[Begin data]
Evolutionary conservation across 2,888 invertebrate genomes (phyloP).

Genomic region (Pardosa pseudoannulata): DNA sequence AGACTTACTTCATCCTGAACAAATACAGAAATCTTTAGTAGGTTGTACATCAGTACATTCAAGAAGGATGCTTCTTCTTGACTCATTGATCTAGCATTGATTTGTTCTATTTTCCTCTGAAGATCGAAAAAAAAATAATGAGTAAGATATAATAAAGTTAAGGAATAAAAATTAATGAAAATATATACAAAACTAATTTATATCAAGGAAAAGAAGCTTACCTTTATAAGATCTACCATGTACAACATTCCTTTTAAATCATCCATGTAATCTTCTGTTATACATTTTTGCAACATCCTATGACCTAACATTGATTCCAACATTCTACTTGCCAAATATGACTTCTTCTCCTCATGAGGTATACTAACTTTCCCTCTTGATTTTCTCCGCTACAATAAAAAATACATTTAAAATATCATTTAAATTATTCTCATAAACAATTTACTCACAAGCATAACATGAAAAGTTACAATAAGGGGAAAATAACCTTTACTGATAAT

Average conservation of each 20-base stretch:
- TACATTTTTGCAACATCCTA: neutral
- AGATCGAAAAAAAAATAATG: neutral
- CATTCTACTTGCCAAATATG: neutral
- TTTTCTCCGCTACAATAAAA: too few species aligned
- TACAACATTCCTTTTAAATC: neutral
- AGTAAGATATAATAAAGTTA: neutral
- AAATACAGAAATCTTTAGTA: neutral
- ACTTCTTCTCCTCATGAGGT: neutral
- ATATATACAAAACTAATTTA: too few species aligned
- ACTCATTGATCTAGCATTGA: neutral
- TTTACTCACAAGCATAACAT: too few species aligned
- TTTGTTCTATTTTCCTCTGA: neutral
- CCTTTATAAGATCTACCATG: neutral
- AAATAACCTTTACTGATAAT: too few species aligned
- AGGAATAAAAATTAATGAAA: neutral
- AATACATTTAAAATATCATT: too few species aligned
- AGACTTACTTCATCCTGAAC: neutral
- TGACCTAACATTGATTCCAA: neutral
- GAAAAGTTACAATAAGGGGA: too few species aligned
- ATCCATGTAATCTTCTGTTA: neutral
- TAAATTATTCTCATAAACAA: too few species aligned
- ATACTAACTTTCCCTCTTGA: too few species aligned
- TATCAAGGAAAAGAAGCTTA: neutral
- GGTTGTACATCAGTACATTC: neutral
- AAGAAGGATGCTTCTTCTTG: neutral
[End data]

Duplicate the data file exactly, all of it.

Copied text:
Evolutionary conservation across 2,888 invertebrate genomes (phyloP).

Genomic region (Pardosa pseudoannulata): DNA sequence AGACTTACTTCATCCTGAACAAATACAGAAATCTTTAGTAGGTTGTACATCAGTACATTCAAGAAGGATGCTTCTTCTTGACTCATTGATCTAGCATTGATTTGTTCTATTTTCCTCTGAAGATCGAAAAAAAAATAATGAGTAAGATATAATAAAGTTAAGGAATAAAAATTAATGAAAATATATACAAAACTAATTTATATCAAGGAAAAGAAGCTTACCTTTATAAGATCTACCATGTACAACATTCCTTTTAAATCATCCATGTAATCTTCTGTTATACATTTTTGCAACATCCTATGACCTAACATTGATTCCAACATTCTACTTGCCAAATATGACTTCTTCTCCTCATGAGGTATACTAACTTTCCCTCTTGATTTTCTCCGCTACAATAAAAAATACATTTAAAATATCATTTAAATTATTCTCATAAACAATTTACTCACAAGCATAACATGAAAAGTTACAATAAGGGGAAAATAACCTTTACTGATAAT

Average conservation of each 20-base stretch:
- TACATTTTTGCAACATCCTA: neutral
- AGATCGAAAAAAAAATAATG: neutral
- CATTCTACTTGCCAAATATG: neutral
- TTTTCTCCGCTACAATAAAA: too few species aligned
- TACAACATTCCTTTTAAATC: neutral
- AGTAAGATATAATAAAGTTA: neutral
- AAATACAGAAATCTTTAGTA: neutral
- ACTTCTTCTCCTCATGAGGT: neutral
- ATATATACAAAACTAATTTA: too few species aligned
- ACTCATTGATCTAGCATTGA: neutral
- TTTACTCACAAGCATAACAT: too few species aligned
- TTTGTTCTATTTTCCTCTGA: neutral
- CCTTTATAAGATCTACCATG: neutral
- AAATAACCTTTACTGATAAT: too few species aligned
- AGGAATAAAAATTAATGAAA: neutral
- AATACATTTAAAATATCATT: too few species aligned
- AGACTTACTTCATCCTGAAC: neutral
- TGACCTAACATTGATTCCAA: neutral
- GAAAAGTTACAATAAGGGGA: too few species aligned
- ATCCATGTAATCTTCTGTTA: neutral
- TAAATTATTCTCATAAACAA: too few species aligned
- ATACTAACTTTCCCTCTTGA: too few species aligned
- TATCAAGGAAAAGAAGCTTA: neutral
- GGTTGTACATCAGTACATTC: neutral
- AAGAAGGATGCTTCTTCTTG: neutral